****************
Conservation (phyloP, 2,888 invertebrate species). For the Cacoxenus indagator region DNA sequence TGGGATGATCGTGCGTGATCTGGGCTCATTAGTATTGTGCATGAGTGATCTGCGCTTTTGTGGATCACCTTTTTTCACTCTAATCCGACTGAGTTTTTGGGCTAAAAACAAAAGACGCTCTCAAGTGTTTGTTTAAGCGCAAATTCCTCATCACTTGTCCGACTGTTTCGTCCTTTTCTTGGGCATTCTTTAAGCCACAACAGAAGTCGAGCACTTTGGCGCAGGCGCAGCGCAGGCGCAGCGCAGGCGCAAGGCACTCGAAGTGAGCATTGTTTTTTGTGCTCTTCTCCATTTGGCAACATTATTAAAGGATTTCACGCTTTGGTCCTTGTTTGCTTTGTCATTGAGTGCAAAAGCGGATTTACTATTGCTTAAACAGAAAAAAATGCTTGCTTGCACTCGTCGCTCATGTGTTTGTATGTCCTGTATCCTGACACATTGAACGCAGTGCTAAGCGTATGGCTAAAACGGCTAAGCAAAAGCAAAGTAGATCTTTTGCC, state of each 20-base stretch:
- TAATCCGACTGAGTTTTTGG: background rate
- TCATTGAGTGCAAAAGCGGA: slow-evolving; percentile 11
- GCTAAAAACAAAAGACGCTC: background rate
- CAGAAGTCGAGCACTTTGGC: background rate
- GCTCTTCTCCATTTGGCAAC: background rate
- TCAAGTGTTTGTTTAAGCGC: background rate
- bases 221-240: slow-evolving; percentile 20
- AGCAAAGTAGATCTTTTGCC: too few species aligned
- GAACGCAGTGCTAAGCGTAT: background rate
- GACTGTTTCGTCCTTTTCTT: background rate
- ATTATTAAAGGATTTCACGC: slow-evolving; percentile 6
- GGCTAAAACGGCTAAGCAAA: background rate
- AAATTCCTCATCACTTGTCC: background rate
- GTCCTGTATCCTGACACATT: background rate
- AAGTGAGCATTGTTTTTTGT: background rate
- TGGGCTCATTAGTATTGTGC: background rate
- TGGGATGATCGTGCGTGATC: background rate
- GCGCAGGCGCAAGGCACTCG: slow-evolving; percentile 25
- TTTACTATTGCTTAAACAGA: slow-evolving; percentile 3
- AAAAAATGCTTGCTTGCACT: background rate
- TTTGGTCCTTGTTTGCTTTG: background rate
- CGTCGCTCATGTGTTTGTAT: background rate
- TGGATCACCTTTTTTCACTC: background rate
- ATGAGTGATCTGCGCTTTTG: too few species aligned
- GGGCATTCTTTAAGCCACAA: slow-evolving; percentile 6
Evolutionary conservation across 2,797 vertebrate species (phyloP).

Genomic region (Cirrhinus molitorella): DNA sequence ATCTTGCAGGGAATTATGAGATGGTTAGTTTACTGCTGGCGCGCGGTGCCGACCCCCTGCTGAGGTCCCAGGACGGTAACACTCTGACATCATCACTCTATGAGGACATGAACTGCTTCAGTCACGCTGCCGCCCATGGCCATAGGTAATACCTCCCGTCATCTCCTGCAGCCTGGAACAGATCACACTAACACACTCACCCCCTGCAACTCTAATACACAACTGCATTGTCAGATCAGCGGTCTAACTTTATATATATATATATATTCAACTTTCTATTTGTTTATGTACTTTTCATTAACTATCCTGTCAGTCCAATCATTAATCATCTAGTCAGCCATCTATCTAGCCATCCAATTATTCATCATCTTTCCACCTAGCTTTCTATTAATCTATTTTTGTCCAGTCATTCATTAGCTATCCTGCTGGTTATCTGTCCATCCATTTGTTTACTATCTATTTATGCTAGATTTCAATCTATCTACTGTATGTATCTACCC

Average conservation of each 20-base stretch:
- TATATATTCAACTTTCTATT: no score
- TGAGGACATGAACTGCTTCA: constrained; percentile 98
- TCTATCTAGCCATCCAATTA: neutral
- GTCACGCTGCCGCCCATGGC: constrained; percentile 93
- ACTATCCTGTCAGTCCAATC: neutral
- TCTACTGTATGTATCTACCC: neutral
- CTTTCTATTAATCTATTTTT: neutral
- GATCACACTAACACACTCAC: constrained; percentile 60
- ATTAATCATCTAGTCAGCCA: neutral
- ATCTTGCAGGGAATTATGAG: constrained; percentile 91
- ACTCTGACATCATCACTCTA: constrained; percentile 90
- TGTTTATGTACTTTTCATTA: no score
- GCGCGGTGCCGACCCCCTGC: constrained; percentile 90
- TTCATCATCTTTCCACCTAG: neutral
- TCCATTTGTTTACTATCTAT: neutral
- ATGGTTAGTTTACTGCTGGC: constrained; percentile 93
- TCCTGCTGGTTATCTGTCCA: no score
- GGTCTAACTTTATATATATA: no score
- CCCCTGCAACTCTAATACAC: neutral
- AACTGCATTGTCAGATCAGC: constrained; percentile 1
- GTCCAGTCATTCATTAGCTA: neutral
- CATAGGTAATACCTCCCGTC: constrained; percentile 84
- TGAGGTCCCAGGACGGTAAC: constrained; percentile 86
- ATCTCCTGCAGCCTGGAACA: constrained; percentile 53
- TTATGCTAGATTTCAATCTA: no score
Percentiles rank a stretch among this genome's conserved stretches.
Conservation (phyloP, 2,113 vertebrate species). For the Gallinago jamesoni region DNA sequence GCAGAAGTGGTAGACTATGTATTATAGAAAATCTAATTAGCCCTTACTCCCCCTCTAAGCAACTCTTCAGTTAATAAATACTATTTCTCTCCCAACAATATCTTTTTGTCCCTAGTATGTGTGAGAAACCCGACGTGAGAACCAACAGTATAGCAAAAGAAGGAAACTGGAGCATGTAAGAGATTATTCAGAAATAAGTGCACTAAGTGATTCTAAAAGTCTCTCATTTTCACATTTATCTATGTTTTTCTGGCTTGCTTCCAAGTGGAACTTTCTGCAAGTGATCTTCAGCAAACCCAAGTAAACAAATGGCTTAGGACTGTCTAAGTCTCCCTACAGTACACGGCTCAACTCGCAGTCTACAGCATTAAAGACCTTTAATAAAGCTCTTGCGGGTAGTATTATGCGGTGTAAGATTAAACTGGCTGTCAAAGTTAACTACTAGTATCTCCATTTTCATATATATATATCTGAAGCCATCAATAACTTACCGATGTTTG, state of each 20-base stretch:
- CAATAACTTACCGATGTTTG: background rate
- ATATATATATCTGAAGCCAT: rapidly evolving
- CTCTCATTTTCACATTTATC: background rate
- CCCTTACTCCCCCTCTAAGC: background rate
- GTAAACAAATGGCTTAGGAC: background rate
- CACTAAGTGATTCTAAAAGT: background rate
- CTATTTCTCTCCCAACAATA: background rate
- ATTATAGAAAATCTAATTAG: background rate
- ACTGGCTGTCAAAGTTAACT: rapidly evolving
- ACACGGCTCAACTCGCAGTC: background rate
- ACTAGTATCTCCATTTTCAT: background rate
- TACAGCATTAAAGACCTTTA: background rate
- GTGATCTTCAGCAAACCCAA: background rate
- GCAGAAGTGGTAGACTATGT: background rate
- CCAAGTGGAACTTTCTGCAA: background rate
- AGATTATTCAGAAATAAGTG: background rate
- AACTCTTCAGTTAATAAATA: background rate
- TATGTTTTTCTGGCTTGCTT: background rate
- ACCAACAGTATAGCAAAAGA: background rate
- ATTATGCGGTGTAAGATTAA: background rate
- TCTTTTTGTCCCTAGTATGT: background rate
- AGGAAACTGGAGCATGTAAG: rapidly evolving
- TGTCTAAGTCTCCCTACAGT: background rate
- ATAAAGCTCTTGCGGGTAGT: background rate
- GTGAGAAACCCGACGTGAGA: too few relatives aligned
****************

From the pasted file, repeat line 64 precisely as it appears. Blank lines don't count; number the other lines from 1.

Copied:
- ATTATAGAAAATCTAATTAG: background rate